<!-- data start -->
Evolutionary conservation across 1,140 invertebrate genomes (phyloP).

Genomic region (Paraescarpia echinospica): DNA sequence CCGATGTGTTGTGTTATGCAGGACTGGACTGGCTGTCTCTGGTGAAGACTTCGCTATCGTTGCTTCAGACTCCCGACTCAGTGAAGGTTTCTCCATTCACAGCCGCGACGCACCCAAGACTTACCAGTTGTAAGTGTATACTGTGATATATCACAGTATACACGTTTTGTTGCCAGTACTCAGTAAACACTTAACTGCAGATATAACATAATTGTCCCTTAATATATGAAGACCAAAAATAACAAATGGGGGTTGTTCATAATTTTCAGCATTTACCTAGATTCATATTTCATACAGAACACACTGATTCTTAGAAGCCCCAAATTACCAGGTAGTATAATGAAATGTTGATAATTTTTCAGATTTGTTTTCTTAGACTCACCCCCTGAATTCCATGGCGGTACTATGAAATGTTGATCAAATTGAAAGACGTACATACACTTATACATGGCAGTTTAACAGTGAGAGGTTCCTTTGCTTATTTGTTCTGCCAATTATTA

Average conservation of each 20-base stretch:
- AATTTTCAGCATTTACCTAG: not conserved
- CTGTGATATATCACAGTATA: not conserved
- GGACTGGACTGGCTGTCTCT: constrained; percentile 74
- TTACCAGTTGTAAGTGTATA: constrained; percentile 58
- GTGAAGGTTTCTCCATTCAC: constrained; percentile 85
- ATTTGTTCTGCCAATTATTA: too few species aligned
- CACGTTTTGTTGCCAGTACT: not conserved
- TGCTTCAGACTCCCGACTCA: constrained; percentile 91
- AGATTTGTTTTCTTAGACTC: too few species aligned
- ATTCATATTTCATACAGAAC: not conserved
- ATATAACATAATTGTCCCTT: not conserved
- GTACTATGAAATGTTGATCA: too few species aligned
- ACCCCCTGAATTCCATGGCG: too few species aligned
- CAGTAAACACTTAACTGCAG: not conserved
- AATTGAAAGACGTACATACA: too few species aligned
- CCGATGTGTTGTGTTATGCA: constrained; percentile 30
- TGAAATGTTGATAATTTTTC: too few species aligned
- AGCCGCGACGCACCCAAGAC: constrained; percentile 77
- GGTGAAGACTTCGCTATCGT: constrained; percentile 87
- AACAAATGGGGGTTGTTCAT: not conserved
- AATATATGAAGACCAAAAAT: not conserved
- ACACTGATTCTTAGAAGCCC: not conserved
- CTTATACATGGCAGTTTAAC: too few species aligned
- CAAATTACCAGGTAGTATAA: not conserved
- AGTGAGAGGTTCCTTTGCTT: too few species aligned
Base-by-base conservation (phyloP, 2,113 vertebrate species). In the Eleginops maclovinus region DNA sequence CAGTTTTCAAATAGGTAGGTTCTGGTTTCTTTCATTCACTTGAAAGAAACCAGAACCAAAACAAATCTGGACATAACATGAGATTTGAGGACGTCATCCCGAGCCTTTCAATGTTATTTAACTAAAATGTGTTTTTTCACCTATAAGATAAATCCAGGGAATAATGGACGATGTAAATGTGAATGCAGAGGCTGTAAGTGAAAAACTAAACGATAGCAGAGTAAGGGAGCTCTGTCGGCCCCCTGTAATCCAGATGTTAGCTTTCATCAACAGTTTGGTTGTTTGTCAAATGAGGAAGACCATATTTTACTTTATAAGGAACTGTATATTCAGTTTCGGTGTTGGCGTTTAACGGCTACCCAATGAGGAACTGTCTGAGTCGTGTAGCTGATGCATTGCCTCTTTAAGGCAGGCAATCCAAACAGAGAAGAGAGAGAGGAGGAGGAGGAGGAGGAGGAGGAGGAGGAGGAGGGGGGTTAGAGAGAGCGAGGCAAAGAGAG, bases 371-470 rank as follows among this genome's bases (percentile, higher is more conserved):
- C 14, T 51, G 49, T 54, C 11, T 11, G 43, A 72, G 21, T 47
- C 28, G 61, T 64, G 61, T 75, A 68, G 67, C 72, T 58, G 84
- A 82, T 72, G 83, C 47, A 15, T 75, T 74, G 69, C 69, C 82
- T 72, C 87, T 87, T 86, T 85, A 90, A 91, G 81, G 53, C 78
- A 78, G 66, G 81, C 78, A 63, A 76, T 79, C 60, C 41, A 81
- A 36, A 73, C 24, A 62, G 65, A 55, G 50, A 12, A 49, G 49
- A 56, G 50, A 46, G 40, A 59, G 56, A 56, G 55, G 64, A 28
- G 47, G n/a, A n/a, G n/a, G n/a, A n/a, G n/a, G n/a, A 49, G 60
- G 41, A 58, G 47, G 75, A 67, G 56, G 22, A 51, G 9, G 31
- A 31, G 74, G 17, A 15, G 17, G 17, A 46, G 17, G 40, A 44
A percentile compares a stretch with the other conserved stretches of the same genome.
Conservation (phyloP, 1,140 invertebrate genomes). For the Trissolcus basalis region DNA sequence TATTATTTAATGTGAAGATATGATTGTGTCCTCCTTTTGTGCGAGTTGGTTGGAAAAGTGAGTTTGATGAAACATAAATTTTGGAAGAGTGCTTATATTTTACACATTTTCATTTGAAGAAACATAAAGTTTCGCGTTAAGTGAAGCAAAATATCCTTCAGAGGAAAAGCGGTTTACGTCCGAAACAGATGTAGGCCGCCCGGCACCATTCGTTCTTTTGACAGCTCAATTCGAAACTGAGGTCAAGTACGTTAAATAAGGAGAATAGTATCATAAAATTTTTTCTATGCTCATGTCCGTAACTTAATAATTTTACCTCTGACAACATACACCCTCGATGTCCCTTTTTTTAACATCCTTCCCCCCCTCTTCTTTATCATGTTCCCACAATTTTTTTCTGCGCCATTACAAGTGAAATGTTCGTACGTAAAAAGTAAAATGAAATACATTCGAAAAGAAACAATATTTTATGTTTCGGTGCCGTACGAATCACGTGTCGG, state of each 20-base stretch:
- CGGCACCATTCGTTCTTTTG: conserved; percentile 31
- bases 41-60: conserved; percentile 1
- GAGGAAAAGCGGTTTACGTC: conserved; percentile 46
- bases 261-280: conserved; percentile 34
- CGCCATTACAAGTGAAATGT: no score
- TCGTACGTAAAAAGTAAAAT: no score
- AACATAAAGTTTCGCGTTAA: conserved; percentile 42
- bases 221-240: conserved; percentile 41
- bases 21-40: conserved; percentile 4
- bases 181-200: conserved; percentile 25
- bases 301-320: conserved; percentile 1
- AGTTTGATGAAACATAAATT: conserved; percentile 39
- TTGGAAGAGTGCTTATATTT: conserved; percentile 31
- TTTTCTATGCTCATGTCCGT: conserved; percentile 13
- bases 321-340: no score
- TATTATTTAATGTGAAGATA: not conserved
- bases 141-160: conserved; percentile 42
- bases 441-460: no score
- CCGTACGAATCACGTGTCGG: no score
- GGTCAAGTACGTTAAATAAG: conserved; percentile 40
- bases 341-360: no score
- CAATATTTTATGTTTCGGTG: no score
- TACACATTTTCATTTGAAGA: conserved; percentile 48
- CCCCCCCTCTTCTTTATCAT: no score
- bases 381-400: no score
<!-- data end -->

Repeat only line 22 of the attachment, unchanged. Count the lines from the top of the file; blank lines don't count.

- GGTGAAGACTTCGCTATCGT: constrained; percentile 87